PayProp, the automated rental payment provider, has stated its opinion that as part of the Government’s current review of selective licensing schemes, it might be beneficial if a simpler system for landlords is considered.
The company believes that a consistent landlord licensing policy may be more effective and easier to enforce.
Does licensing contribute to the improvement of current rental standards? The Ministry of Housing, Communities and Local Government (MHCLG) has recently announced its plan to assemble a panel of independent commissioners, which will be responsible for gathering evidence on existing selective licensing schemes from key stakeholders.
The aim of the review is to determine whether the schemes currently in place have managed to achieve the aim of improving the safety of tenants, as well as overall standards in the private rented sector (PRS).
2006 saw the introduction of selective landlord licensing schemes, and allow local authorities to require landlords within a designated area to hold a licence for each rental they own. This can usually cost around £500 per property.
The aim of selective licensing schemes is to not only limit overcrowding, but to reduce anti-social behaviour. They are in operation throughout the country, with well-established operations in several London locations, as well as cities further north, such as Leeds and Liverpool.
Neil Cobbold, chief operating officer at PayProp in the UK, has said: “There is certainly a place for selective licensing in the PRS but 12 years after being introduced, it’s the right time to review its effectiveness.
“The review comes at a particularly pertinent time when considering the extension of Houses in Multiple Occupation (HMO) licensing being introduced in the autumn.”
Improvement of Enforcement
As it stands, selective licensing schemes are enforced by local authorities. They have the ability to issue significant fines to landlords who fail to comply.
“One of the biggest challenges for selective licensing is enforcement and having the required resources to operate schemes effectively,” Cobbold explains.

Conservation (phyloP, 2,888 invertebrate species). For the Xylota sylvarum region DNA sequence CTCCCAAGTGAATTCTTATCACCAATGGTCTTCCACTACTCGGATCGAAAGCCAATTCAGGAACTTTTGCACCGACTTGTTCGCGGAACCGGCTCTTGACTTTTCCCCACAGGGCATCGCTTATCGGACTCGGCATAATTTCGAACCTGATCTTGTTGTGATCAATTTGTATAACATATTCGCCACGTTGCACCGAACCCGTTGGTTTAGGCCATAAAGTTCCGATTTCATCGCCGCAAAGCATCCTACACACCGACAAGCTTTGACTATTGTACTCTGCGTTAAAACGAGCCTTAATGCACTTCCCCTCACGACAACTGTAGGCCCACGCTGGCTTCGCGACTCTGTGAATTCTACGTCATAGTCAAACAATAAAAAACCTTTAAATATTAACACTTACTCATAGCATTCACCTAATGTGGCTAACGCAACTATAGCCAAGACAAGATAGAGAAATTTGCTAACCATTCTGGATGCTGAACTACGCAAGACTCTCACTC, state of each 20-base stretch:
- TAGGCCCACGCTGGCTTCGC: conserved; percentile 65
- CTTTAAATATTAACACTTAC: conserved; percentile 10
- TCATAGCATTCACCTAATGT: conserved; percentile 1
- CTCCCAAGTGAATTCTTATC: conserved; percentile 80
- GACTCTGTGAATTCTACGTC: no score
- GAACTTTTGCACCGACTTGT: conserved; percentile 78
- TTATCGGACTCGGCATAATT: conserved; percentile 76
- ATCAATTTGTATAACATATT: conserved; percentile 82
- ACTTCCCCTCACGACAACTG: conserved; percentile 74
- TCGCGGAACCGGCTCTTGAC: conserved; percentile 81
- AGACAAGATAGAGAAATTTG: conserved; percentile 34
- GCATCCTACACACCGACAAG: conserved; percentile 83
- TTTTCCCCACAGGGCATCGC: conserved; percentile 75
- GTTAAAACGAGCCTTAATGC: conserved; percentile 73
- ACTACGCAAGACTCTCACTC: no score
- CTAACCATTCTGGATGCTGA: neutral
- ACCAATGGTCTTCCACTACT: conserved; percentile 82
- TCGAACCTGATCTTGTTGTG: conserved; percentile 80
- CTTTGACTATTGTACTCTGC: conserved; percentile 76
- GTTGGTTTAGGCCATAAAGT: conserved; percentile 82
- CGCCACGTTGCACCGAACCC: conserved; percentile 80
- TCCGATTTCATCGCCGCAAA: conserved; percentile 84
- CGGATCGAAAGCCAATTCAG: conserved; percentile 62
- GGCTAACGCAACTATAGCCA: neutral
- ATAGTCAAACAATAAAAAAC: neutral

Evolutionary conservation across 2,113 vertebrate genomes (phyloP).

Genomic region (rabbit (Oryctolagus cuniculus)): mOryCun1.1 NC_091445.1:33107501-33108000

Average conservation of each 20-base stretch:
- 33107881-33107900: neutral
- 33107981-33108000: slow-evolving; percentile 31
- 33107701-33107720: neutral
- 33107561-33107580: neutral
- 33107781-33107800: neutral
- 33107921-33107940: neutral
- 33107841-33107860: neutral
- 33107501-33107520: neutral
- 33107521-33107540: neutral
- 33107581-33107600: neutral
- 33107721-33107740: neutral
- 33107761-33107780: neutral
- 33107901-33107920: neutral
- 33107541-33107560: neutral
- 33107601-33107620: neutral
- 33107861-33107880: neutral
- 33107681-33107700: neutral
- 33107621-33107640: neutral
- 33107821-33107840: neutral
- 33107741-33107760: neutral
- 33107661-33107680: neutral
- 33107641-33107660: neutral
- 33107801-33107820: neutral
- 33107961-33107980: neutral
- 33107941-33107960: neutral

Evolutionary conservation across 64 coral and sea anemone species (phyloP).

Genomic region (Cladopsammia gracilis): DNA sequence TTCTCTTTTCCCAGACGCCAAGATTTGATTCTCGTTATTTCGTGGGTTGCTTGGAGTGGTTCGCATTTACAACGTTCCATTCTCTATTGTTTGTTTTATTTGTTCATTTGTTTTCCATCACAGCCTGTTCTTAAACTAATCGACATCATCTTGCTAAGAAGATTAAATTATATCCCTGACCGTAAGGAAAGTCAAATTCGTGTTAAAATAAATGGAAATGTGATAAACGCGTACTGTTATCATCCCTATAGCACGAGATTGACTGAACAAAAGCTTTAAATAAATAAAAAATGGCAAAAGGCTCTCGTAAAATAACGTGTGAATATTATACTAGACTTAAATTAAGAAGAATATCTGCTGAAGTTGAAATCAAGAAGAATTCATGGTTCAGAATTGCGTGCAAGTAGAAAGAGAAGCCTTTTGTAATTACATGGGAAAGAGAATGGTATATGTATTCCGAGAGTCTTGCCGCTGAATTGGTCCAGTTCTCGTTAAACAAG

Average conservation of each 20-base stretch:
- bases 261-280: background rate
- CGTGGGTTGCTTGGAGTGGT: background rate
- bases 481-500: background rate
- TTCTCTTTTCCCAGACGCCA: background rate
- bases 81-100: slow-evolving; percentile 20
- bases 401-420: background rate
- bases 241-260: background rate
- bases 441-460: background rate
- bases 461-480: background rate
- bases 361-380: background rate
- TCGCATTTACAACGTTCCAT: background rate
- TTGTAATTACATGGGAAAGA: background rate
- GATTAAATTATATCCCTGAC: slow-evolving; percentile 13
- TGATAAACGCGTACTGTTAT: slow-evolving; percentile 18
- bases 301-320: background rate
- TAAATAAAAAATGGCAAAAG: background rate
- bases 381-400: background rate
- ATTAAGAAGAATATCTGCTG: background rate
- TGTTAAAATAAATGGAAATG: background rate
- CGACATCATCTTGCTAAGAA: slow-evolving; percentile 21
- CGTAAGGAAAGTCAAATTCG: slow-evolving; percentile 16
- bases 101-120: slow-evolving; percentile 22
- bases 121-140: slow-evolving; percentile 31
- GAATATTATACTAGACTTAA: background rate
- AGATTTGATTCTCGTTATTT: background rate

“Implementing a ‘one-size-fits-all’ approach could make projects easier to enforce and level the financial playing field for landlords.”
“What’s more, partnering licensing schemes with initiatives like the Rogue Landlord and Agent Checker in London as well as the national blacklist of criminal landlords could help them be more effective in achieving one of their main objectives – identifying rogue operators and raising PRS standards.
“We hope these are the kinds of issues that will be explored as part of the ongoing review,” he says.
Update due in autumn
The MHCLG stated during its announcement of the licensing review that a presentation of the full findings would not be made available until spring 2019, however, it does plan to release an update on the review’s progress at some point this autumn.
Elsewhere in the development of licencing schemes, Houses in Multiple Occupation (HMOs) will see a change in the specification for the mandatory licencing scheme. From October onwards, it will be extended to include all properties let to five or more people, from two or more households. An estimated extra 160,000 properties across the country will require this licence.
Neil Cobbold said: “The proposed update on the review looks like it will be coming at the right time. Prior to the extension of mandatory HMO licensing, it will be interesting to see what stakeholder feedback the review has taken on board and whether there are plans to bring selective licensing and HMO licensing under a similar framework.”
Feedback from agents
PayPop has stressed the importance of agents providing proactive feedback. Cobbold commented: “Letting agents could be among the most helpful stakeholders in this process. This is due to their significant client bases and the likelihood of their having a range of different experiences of selective licensing over a number of years.”